Schematic representation of the PCR fragments used to generate chimeric CEECAM1-CterA/B/C/D/E constructs. The top panel shows the full length GLT25D1 cDNA with the restriction sites used for cloning. Below the C-terminal domain of CEECAM1-Cter-short and the CterA construct are represented as in supplemental figure S1. The bottom panel shows the C-terminal domain of GLT25D1 with the relative positions of the restriction sites used for cloning. Below, the CterB/C/D/E constructs are represented as in supplemental figure S1.
Conceived and designed the experiments: CPT CR TH. Performed the experiments: CPT CR. Analyzed the data: CPT CR TH. Wrote the paper: CPT TH.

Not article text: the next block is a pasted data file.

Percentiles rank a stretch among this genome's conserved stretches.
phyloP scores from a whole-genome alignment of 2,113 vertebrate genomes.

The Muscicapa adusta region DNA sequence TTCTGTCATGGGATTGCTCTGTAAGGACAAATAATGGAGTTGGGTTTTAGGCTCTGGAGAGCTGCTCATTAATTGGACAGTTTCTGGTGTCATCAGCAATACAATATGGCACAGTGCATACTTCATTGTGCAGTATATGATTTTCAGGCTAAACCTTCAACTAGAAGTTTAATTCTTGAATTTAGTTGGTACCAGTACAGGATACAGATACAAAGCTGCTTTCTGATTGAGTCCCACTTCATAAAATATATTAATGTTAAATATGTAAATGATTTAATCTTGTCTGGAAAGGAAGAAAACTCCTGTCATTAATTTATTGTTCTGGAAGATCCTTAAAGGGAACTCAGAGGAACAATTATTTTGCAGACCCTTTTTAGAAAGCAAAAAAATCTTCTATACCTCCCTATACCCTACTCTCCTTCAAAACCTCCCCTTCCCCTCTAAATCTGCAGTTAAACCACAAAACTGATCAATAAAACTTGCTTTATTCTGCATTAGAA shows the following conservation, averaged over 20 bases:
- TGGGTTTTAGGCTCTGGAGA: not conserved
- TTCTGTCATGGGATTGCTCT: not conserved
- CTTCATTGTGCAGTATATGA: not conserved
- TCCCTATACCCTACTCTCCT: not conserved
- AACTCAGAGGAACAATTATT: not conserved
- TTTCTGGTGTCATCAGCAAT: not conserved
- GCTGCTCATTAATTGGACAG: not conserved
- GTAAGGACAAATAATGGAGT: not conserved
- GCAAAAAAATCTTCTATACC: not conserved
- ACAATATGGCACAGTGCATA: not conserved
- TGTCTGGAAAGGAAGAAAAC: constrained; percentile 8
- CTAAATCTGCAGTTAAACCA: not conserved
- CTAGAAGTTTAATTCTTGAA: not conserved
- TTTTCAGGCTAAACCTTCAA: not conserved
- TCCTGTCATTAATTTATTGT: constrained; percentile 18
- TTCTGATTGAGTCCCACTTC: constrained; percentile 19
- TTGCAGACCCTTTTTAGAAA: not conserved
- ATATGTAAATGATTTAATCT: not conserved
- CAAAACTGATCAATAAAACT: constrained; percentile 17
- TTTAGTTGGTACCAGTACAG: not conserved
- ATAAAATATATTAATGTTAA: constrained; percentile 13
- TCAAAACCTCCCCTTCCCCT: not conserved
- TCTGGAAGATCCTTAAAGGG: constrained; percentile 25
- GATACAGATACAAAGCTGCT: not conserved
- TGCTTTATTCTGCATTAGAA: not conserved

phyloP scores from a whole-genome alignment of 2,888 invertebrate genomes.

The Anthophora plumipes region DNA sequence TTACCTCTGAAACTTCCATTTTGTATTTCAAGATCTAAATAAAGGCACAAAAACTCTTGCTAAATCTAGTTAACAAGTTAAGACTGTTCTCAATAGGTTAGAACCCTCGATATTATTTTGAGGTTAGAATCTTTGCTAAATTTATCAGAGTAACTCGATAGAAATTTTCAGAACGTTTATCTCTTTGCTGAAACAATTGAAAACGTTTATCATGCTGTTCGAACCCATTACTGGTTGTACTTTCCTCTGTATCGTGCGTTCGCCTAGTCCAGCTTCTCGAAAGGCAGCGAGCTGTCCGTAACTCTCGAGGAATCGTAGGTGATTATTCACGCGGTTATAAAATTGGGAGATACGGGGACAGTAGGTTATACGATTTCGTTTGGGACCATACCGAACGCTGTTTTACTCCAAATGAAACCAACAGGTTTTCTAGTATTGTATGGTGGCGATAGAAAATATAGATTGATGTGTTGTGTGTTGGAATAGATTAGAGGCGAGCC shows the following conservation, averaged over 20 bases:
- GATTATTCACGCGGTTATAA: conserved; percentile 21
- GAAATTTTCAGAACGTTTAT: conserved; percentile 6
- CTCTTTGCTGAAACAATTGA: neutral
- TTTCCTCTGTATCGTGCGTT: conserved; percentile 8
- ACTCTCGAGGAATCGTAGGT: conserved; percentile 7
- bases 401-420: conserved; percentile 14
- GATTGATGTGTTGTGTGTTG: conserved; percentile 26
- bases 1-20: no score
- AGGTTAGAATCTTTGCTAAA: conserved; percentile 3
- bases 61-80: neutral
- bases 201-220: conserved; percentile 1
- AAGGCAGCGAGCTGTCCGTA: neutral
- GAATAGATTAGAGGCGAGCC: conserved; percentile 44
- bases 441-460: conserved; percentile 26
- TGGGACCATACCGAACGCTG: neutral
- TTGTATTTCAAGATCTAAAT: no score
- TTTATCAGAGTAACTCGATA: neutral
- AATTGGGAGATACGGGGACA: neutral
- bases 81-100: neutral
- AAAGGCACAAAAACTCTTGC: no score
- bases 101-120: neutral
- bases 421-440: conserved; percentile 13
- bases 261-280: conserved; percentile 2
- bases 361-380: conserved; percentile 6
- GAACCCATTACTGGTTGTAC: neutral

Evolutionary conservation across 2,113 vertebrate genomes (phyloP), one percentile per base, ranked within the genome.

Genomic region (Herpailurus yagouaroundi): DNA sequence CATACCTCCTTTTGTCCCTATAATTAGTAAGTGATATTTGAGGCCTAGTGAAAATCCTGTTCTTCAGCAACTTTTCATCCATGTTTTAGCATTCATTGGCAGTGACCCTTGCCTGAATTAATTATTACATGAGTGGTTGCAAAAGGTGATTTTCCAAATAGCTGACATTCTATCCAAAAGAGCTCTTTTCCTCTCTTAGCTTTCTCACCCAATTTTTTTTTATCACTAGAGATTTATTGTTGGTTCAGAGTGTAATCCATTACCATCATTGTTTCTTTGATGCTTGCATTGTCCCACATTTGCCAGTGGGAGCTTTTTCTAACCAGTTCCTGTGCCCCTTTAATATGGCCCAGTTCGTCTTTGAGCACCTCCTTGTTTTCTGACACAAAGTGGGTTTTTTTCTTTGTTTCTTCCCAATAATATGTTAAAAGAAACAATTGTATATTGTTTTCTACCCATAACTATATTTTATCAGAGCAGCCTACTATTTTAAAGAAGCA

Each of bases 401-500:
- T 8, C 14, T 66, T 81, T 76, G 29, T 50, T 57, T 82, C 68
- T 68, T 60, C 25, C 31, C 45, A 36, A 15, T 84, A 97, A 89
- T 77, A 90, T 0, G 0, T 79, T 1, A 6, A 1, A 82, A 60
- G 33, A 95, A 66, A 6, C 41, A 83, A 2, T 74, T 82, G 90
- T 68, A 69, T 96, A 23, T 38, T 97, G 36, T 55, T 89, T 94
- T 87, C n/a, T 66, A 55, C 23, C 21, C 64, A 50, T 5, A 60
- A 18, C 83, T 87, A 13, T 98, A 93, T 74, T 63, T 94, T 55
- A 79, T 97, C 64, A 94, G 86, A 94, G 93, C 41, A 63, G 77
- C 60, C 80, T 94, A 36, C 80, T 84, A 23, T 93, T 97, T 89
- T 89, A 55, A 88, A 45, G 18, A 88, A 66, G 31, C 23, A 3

- 1. Mizuno K, Hayashi T, Bachinger HP (2003) Hydroxylation-induced stabilization of the collagen triple helix. Further characterization of peptides with 4(R)-hydroxyproline in the Xaa position. J Biol Chem 278: 32373–32379.
- 2. Risteli M, Niemitalo O, Lankinen H, Juffer AH, Myllyla R (2004) Characterization of collagenous peptides bound to lysyl hydroxylase isoforms. J Biol Chem 279: 37535–37543.
- 3. Spiro RG (1969) Characterization and quantitative determination of the hydroxylysine-linked carbohydrate units of several collagens. J Biol Chem 244: 602–612.
- 4. Spiro RG, Lucas F, Rudall KM (1971) Glycosylation of hydroxylysine in collagens. Nat New Biol 231: 54–55.
- 5. Berg RA, Prockop DJ (1973) The thermal transition of a non-hydroxylated form of collagen. Evidence for a role for hydroxyproline in stabilizing the triple-helix of collagen. Biochem Biophys Res Commun 52: 115–120.